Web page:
It sounds very noble, but on the label it says Common wealth; that promises mutual wealth and his statement puts economic cooperation almost as an afterthought even as global recession looms as one of the most urgent concerns of all the member states he was addressing. King Charles 3rd stands now before us, girthed, gumbooted and ready to lead the old empire in a 21st century crusade against the exploitation practices that Britain once took to all corners of the globe, under the guise of spreading civilisation.
Having taken wealth for granted all his life, the only thing that Charles the third would bring to the role would be a genuine knowledge about ecological sustainability. You have to admit he was all over this ecological crisis way back when we could still swim in our rivers and drink tap water. And he has approached the challenges in a far more practical way than all the attention-seekers floating around in little boats with banners. Since buying Highgrove, a 15-acre estate, in 1980, the Prince had personally overseen its transformation from pasture land into what is now regarded as one of the most important gardens in the UK. His rejection of chemical pesticides and promotion of species once considered weeds attracted criticism in the 1980s long before the boom in organic gardening. His estate even includes an innovative sewage treatment system, using only reed beds to cleanse waste water from the house. The reed-bed waste system is an artificial wetland that converts sewage back to clean water, while allowing the solid matter to be returned to the soil in the form of manure. He has even built a biogas plant in Dorset to supply gas from food waste to 56,000 homes.
I have no doubt that taking the Highgrove model to all countries of the empire is his genuine intent, and it is a grand mission that the planet and its human tenants desperately need. But in the end he is just King; he runs the family estates but he doesn’t run the economy. It is “the City” that controls London’s purse strings from the proceeds of the laundering of money, lots of money, from all over the globe, even from its enemies (probably especially from its enemies). It is something of a Shakespearian tragedy that King Charles believes he can resurrect the old bones of Britain’s 19th century trade Empire in a crusade against the new Titans of global commerce who today contribute 80+% of the environmental pollution. Ironically it was under the reign of the first King Charles that Britain’s empire really took off with the great Puritan migration to New England in America; and after 300 years of invading, occupying and exploiting countries around the world, King Charles the greenheart would now seek to persuade fifty three disparate nations to re-invent their trade practices under his banner of sustainability before profit.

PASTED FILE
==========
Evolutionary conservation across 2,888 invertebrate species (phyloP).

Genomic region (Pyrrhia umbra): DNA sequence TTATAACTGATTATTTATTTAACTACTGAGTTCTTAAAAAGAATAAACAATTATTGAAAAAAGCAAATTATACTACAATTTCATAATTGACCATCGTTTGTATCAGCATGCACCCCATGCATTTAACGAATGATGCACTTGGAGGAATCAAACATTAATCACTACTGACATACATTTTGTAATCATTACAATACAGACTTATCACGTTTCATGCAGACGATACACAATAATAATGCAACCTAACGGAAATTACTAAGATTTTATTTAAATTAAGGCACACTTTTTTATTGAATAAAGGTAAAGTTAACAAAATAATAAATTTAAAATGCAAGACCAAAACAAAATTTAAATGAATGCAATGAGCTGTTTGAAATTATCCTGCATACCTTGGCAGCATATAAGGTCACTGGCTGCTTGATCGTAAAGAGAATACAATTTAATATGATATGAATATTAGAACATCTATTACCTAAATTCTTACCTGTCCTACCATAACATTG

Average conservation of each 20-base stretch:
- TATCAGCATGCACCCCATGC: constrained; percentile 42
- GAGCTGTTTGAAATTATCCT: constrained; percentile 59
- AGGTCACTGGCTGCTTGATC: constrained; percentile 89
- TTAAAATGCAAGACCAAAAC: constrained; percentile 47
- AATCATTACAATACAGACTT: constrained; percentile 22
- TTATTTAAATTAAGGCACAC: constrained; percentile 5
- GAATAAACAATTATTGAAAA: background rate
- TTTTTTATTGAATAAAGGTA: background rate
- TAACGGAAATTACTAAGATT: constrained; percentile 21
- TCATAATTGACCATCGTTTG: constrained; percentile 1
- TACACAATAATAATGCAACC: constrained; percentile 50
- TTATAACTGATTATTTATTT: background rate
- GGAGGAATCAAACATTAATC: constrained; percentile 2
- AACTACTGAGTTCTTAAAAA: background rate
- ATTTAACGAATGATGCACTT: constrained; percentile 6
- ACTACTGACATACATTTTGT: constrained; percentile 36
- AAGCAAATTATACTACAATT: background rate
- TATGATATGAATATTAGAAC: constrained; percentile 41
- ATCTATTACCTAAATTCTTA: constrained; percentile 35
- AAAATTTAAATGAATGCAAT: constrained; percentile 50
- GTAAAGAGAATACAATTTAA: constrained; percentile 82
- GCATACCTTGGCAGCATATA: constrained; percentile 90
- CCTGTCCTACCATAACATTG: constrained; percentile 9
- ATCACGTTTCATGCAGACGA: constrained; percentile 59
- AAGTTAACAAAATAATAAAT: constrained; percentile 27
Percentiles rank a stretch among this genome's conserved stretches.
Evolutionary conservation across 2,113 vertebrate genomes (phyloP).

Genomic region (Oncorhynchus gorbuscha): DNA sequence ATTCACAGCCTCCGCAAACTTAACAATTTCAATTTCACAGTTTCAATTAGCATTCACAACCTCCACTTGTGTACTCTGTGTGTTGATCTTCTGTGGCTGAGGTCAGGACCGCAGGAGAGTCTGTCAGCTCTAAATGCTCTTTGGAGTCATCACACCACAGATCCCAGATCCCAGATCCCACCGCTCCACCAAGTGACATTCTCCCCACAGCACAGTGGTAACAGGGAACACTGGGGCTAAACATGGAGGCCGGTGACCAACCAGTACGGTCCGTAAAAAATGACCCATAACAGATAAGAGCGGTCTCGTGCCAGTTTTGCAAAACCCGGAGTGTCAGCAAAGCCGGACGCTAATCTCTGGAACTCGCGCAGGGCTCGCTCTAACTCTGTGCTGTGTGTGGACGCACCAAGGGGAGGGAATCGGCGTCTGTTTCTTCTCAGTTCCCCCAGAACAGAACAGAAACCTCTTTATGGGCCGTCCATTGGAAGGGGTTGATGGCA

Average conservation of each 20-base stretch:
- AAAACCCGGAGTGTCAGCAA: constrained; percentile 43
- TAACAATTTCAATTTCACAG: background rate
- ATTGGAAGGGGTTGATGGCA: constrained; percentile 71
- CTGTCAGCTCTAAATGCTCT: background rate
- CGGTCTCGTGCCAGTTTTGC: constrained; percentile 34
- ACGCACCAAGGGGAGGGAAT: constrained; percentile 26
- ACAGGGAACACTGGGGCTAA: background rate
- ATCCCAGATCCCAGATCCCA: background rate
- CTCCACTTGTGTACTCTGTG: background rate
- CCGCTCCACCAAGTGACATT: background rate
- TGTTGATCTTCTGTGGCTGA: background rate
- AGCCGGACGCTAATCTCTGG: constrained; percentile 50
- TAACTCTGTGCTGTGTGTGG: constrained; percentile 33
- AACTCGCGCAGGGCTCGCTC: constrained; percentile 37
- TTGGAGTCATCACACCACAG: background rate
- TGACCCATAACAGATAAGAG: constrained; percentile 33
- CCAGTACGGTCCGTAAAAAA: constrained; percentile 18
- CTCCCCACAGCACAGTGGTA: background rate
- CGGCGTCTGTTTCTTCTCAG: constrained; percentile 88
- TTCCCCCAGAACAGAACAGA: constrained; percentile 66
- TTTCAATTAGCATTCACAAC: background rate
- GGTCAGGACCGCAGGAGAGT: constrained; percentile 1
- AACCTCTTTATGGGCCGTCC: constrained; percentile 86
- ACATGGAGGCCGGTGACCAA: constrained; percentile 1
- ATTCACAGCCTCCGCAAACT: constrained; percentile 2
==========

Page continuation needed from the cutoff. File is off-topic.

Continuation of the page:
But the abandoned members of the British Empire are no longer dependent on British trade, having had to survive economically over the past fifty years by each making their own way in the world, forming new trade alliances with other countries. The geo-dynamics have changed irreversibly and the Commonwealth no longer has very much in common. Can King Charles really reform the band and lead them on his great crusade against the commercial interests of the wealthiest and most heavily armed nations on earth? It is a lovely thought but it would have been like King Victor Emmanuel of Italy trying to regroup the former Roman Empire to force Queen Victoria to pull her head in and stop growing opium in India then selling it in China.
In the words of Daryll Kerrigan, Australia’s only philosopher, “tell him he’s dreamin’.”
#1 by Colin & Ngaire Chinn on April 26, 2018 - 11:01 pm
Well it’s not nearly as damming of Britain as I thought it might be and I almost get the impression that you have a sneaky admiration for Charlie – you certainly taught me stuff about his activities at Highgrove and in Dorset that I didn’t know.
It’s perfectly true that us Brits are trying to “resurrect the old bones of their (our) 19th century trade empire”. What’s wrong with that? We put our hands up and say we’re sorry we abandoned you in favour of a failing project (the EU): we never realised that joining that organisation involved completely relinquishing our sovereignty to unelected officials in Brussels.
Given that we now have fuck all left to sell anyone and that we’re a huge net importer of raw and processed products why would the commonwealth not be interested forming a trade block with us? Sure there as other trade deals the four (or eleven) biggies have already signed up to but that should not mean they can’t be part of other agreements.
I’m sure the remaining bunch of tiny economy’s in the Commonwealth will have their own views on whether or not they are worth bothering about simply because they’re not a major player in anything.
Sent from Samsung tablet
#2 by tonypcollins on April 27, 2018 - 10:14 am
Britain’s primary industry now is gambling in the London stock exchange. ‘Selling’ our goods to Britain will have us constantly hearing “put it on tick will you luv? we’re family. Maybe fix you up next month; got a tip from a stockbroker; we’ll be rolling in it next month.”